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Psychomagic, A Healing Art

“Psychomagic, A Healing Art,” a new documentary about and by Chilean shaman-cum-filmmaker Alejandro Jodorowsky, is many things, including an advertisement of Jodorowsky’s surreal holistic medicine practice, which sometimes involves public exhibitionism, bizarre costume changes, and interpretive full-body massages. Jodorowsky’s latest film is also a portrait of the artist as an older, and more palatable father figure (he refers to himself as a “fatherly archetype” in one scene).

It is, in that sense, similar to Jodorowsky’s last two movies, the autobiographical scripted dramas “The Dance of Reality” and “Endless Poetry”: all three films represent the 91-year-old artist’s desire to control how we see his still-mystifying art, and its purportedly therapeutic value. So viewers should not expect “Psychomagic” to explain anything about Jodorowsky’s work he doesn’t want to address. Thankfully, Jodo’s latest is also way too weird to be hagiographic. It’s indulgent, absurd, frustrating, and more than a little gross. It’s also idiosyncratic and funny enough, and in ways that Jodo’s fans will probably love.

As usual, Jodorowsky first provokes his audience, and then explains himself in ways that make his sensationalistic methodology both more and less sensible. We see footage of “initiatory massages,” a hands-on and highly unorthodox style of therapy that Jodo invented for the sake of forcing his would-be patients into a personal breakthrough.

Some of Jodo’s patients literally muscle their way through their issues—with parents, spouses, and/or their own bodies—by being massaged, buried alive, or otherwise exorcised in public. A group of women paint self-portraits with their own menstrual blood. A 40-something grapples with his daddy issues by donning a Captain Hook-style pirate outfit, complete with puffy shirt and plumed tricorner hat, and playing an emotional ballad in the middle of an empty theater. A self-described “couple in crisis” attach chains to their ankles, and trudge around Paris without once looking at each other. Your guess is as good as mine since “Psychomagic" only provides so much information about these people and their problems.

That said: “Psychomagic” makes sense, if only as a heavily-redacted Rosetta Stone for Jodorowsky’s art, which includes films, comics, “Panic Movement” theatrical performances, novels, and more. Jodorowsky explains himself throughout, using clips from his older movies (including “Tusk”!) and a few on-camera interviews: “One can't teach the unconscious to speak the language of reality. Reason needs to be taught to speak the language of dreams.” Jodo also uses interview footage with grateful patients to illustrate the healing powers of auto-suggestion, I mean psychomagic. An unidentified throat cancer victim testifies after Jodorowsky leads a circus-tent-full of on-lookers in sending her good vibes: “Healing comes from the center.” That line may be the only point of contact between Jodorowsky’s art and popular self-help books like The Secret.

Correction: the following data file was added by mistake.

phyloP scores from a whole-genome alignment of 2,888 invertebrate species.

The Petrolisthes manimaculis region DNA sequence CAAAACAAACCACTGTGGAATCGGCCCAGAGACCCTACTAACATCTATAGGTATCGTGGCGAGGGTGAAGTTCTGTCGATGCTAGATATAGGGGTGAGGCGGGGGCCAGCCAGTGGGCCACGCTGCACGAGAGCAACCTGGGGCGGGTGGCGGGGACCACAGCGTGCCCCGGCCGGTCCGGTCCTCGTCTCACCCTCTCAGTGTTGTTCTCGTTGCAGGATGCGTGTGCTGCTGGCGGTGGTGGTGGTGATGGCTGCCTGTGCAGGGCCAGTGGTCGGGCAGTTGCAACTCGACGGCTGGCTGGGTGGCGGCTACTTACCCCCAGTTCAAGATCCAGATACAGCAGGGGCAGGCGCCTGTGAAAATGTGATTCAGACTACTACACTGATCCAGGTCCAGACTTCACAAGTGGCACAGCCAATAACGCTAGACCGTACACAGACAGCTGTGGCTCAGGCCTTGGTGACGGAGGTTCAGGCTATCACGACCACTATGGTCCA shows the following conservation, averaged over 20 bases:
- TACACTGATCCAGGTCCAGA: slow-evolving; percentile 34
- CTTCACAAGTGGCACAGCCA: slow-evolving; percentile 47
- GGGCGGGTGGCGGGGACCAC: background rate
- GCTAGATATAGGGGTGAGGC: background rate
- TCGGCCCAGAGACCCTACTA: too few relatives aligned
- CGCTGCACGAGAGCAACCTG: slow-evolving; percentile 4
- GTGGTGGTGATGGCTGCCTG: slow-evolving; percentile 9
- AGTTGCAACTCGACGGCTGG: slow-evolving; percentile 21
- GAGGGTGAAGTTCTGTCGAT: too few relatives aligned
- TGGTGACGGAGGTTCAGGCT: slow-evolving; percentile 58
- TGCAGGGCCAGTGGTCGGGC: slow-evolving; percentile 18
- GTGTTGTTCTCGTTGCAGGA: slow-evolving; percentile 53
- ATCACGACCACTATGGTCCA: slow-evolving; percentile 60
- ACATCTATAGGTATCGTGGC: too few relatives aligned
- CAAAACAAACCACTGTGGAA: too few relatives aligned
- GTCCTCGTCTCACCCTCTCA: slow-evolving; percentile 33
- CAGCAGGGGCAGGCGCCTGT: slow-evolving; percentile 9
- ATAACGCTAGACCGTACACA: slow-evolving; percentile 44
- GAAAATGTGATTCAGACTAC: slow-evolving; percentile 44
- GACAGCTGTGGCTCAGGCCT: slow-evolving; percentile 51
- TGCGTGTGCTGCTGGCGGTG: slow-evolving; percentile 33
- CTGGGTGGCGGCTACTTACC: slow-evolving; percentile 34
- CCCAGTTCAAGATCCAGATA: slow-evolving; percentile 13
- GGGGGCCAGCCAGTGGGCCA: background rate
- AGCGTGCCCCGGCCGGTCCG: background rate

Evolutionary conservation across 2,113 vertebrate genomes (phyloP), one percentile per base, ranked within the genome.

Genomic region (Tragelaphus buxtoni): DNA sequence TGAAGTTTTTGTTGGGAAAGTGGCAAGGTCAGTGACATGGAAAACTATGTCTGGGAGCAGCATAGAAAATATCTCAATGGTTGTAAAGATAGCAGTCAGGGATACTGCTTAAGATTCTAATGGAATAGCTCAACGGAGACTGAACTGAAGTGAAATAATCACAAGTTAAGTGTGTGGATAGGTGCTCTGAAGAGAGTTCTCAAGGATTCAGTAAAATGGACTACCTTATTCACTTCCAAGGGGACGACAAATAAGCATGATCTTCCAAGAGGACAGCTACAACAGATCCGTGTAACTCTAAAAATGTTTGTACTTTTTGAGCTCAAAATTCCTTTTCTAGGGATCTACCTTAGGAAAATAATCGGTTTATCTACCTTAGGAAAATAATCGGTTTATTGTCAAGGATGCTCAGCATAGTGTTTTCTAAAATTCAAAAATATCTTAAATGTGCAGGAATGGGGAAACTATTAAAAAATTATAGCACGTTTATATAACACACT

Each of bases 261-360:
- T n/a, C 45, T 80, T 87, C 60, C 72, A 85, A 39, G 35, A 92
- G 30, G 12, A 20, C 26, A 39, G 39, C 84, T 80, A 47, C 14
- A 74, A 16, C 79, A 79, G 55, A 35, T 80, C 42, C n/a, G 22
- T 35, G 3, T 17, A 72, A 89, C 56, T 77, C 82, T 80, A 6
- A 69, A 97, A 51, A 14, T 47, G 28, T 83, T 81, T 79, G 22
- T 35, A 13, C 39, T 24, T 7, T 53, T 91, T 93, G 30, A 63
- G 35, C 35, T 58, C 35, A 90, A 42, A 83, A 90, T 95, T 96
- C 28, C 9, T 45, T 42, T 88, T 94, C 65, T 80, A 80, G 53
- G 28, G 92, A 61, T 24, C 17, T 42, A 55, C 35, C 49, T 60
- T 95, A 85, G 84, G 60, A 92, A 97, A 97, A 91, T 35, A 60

Another patient, who wants to stop stuttering, raises more questions than he answers when he puts on a Donald Duck sailor suit, and agrees to have his junk grabbed by Jodorowsky. “I will pass manly energy along to you,” Jodorowsky says. The look of relief on this guy’s face then suggests that he agrees with Jodo, and his counterphobic approach to therapy. But it’s hard to nod along in agreement given that, as some readers may recall, Jodorowsky advertised his 1970 acid western “El Topo” by saying, in interviews, that he “really raped” co-star Mara Lorenzio. I tend to agree with film critic (and friend) April Wolfe when she writes: “You might take his claim with a grain of salt as another of Jodorowsky's hype experiments. Still, that a director would brag about raping his co-star to publicize a film is mind-boggling. That critics don't seem to care is worse.”

In this harsh light, “Psychomagic” seems like an inadequate, and relatively PR-friendly self-defense, despite its many deliberately confrontational elements. It’s a movie that boils down to dubious self-mythologizing one-liners like “nothing that is human is ridiculous.” At the same time, “Psychomagic” is often immediately engaging and amusing. I mean, where else are you going to see a self-described healer bury someone up to their necks, and then, after covering their patient’s face with an overturned bowl, sic a wake of vultures on them? The vultures do what they do, devouring a pile of glistening offal, and the patient walks away from his premature burial with a smile on his face. But only after he releases a photo of his father, attached to a red balloon, into the stratosphere. It’s ridiculous, it’s unbelievable, it’s bullshit—it’s Jodo! 

Now available exclusively at Alamo on Demand.

Simon Abrams

Simon Abrams is a native New Yorker and freelance film critic whose work has been featured in The New York TimesVanity FairThe Village Voice, and elsewhere.

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Psychomagic, A Healing Art movie poster

Psychomagic, A Healing Art (2020)

104 minutes

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